“Telemedicine would also be good for maintenance of care,” Hall said. “It can help determine if functional capacities are improving, monitor side effects and determine if care is needed from other providers.”
“Telemedicine can also provide access to a high-level physician who (an injured worker) might not normally be able to get an appointment with,” Kirby said.
However, Hall said, telemedicine could potentially increase costs if it leads to doctors calling for more diagnostic tests in lieu of a hands-on physical examination.
“If I’m remotely trying to evaluate a patient and all I’m going on is patient history and what little physical examination I can do over a call, I might be more prone to order an X-ray or CAT scan or MRI,” Hall said. “When we start ordering more tests, we find more abnormalities we need to address.”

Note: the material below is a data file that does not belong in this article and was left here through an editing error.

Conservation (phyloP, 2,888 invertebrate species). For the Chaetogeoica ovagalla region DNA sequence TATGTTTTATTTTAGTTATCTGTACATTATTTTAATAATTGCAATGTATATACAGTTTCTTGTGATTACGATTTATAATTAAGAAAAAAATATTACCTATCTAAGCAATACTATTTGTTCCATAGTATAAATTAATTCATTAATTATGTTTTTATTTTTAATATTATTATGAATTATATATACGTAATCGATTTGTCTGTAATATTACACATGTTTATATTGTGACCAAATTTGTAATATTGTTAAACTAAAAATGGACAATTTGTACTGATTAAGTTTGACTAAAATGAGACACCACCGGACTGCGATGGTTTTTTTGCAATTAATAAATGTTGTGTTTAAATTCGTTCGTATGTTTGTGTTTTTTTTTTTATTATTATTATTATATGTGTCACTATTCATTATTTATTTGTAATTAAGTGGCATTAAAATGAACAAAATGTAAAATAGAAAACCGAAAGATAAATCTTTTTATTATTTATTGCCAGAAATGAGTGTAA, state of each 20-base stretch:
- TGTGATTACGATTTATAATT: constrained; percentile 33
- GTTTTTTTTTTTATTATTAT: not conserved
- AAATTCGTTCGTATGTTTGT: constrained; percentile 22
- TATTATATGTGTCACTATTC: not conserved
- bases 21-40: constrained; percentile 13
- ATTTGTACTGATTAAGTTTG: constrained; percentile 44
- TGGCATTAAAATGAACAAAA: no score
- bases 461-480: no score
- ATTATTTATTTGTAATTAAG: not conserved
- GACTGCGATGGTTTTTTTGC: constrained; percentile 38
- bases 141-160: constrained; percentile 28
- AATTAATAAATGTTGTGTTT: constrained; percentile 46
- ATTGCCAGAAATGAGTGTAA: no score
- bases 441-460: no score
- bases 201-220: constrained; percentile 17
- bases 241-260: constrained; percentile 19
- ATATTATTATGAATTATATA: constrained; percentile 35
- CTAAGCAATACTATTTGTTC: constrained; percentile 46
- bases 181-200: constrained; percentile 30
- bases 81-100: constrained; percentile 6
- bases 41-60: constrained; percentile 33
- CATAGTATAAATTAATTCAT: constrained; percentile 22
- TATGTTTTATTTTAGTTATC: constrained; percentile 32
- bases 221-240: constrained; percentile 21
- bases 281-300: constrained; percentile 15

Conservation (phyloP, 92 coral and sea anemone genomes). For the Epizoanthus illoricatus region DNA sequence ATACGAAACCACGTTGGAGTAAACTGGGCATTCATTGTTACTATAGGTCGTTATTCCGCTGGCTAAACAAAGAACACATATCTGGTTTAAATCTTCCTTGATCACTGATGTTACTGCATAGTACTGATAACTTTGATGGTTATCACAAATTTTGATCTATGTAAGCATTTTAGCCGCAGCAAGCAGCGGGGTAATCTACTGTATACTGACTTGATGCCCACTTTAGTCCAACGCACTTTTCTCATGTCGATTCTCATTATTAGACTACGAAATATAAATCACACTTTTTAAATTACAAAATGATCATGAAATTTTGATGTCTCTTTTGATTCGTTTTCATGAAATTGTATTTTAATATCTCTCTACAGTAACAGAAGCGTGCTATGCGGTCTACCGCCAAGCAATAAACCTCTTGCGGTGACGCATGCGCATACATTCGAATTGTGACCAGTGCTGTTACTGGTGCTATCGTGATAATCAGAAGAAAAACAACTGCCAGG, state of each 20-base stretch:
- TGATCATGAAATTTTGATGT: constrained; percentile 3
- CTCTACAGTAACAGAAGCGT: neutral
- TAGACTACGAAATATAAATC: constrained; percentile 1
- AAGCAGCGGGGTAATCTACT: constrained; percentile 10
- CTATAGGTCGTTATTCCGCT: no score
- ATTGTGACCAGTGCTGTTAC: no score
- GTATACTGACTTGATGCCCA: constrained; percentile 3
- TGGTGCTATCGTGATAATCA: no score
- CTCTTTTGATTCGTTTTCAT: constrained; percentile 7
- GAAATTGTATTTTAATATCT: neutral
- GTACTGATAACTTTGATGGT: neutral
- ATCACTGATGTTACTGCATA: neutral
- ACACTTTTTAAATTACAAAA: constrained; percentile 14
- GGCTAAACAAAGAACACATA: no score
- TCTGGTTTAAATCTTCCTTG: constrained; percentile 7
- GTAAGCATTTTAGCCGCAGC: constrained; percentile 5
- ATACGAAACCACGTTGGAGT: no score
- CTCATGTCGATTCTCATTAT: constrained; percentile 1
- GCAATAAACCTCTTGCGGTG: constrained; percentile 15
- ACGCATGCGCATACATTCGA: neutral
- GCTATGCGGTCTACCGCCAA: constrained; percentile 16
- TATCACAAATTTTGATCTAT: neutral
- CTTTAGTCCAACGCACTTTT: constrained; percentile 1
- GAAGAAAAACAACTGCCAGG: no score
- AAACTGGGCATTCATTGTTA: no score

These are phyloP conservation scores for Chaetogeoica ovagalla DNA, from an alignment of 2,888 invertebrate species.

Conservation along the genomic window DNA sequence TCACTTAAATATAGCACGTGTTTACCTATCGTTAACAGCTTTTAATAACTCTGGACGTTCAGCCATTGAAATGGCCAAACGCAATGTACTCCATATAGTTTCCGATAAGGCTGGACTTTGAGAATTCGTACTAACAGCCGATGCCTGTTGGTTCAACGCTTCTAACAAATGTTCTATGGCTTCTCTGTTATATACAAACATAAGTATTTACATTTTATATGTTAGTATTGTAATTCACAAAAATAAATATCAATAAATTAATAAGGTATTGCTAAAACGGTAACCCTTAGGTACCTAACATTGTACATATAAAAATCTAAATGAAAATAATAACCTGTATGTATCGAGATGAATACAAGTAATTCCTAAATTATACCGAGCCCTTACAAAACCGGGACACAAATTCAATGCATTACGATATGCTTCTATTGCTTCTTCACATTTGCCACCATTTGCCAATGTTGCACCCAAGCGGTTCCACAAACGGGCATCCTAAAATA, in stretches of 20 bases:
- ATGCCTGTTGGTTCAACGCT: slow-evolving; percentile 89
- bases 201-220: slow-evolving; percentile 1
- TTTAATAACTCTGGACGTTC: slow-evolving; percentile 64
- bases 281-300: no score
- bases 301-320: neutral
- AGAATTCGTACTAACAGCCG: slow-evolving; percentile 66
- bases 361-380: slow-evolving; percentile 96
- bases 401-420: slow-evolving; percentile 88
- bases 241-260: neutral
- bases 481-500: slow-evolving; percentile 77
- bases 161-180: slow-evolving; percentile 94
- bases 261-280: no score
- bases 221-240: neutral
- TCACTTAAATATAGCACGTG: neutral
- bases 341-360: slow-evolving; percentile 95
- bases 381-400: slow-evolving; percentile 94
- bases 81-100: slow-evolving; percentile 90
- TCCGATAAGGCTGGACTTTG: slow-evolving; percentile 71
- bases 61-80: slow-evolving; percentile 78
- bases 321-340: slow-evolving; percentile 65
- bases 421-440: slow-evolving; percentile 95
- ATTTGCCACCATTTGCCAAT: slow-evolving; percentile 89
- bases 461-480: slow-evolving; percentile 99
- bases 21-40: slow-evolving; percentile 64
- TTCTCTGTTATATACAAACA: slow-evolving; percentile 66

And while telemedicine can allow doctors to see more patients in a shorter period of time, there are concerns that lack of in-person interactions could damage quality of care. Patients may feel less comfortable discussing sensitive topics over a phone call, and may not perceive the same level of empathy and compassion from their doctor that they would in person.
Face-to-face care would also be better for more complex, musculoskeletal injuries, which constitute a large portion of workers’ comp claims, according to Hall.
Some workers’ comp organizations are already experimenting with telemedicine.
“We’re actually piloting a program at Rising for our early intervention program,” Kirby said. A treating physician can pull up the company’s software on his computer or device, which offers high definition video services and built-in scheduling function.
WorkCare Inc., a physician-owned and managed occupational health services company, also employs video conferencing between first responders and physicians at the site of an injury, using tools as simple as FaceTime on an iPad.
“The goal is to maintain self-care and avoid unnecessary transport,” said Peter Greaney, MD, WorkCare’s medical director, president and CEO.